Indecision of Hamlet's Madness Being Real or Feigned in Shakespeare's Hamlet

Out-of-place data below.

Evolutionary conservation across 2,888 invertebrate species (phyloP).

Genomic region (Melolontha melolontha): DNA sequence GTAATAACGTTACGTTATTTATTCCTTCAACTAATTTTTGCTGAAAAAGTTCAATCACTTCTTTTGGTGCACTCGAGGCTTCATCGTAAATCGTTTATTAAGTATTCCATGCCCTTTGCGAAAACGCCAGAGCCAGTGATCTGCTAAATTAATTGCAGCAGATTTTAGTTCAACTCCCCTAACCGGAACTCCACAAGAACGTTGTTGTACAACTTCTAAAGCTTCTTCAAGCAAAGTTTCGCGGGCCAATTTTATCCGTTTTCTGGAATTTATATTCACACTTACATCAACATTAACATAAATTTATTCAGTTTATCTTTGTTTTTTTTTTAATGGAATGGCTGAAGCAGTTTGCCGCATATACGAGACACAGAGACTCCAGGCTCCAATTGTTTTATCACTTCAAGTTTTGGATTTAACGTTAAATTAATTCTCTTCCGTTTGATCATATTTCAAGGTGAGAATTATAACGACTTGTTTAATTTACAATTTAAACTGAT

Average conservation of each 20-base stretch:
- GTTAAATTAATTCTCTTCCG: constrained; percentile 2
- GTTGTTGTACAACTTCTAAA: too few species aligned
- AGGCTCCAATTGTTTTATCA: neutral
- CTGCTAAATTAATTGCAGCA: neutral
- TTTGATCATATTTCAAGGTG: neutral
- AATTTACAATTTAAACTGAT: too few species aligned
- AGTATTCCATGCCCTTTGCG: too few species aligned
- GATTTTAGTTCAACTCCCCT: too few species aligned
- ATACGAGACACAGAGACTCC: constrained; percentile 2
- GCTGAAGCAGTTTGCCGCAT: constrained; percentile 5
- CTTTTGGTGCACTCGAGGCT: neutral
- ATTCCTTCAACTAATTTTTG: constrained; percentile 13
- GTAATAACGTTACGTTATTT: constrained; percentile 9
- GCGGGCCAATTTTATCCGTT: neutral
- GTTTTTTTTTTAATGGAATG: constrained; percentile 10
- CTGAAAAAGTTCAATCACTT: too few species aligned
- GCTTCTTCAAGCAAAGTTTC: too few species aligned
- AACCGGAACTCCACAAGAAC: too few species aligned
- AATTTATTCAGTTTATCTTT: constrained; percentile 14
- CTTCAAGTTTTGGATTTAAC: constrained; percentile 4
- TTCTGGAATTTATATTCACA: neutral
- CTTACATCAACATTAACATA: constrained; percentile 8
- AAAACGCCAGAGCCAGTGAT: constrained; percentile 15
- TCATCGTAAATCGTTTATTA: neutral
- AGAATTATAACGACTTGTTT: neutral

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Indecision of Hamlet's Madness Being Real or Feigned in Shakespeare's Hamlet "That unmatched form and feature of blown youth Blasted with ecstasy. Oh woe is me T'have seen what I have seen, see what I see." (Act III, Scene 1, lines 168-170) Ophelia begins to mentally collapse at the beginning of Act III after Hamlet says that he never loved her. This part of William Shakespeare's "Hamlet," when Ophelia goes insane, is one of the most well known scenes. However, those who haven't read the play in its entirety won't necessarily know that one of the most prominent, under-lying themes throughout the play is that of madness. Although madness in each infected Shakespeare character is caused by different circumstances, the fact that they have gone mad greatly affects the outcome of this tragedy. Hamlet's madness could easily be doubted. When Hamlet visited Ophelia before Act II, Scene I, his madness was actually that of love. He burst into her room with "knees knocking each other" and with a "look so piteous in purport as if he had been loosed out of hell to speak of horrors." According to Ophelia, she isn't positive his madness was out of love, but she admits, "...truly I do fear it." Hamlet later plays the part of the lunatic, acting contemptuous, witty, and sarcastic when he meets Polonius in the lobby in Act II, Scene II. Hamlet is completely incapable of organized speech and of understanding the most forthright questions. This type of madness is entirely unlike that which he displayed when he visited Ophelia. Later again, when he meets up with Rosencrantz and Guildenstern, Hamlet switches from the deranged act to the depressed one. He tells them of his weariness and misery, but says that he doesn't understand the cause of it. These three different types of madness within only a couple of hours and the impression that Hamlet is unable to uphold a performance of consistent madness is very odd. Perhaps he was doing this on purpose, but when he acts mad and gets his life deeply involved in acting mad, where is the line drawn that Hamlet is acting, or that he is acting so well that he begins to adapt to the madness and he is actually mad? Queen Gertrude suspected Hamlet went mad because of 'his father's death and [his mother's] o'verhasty marriage' to Claudius.

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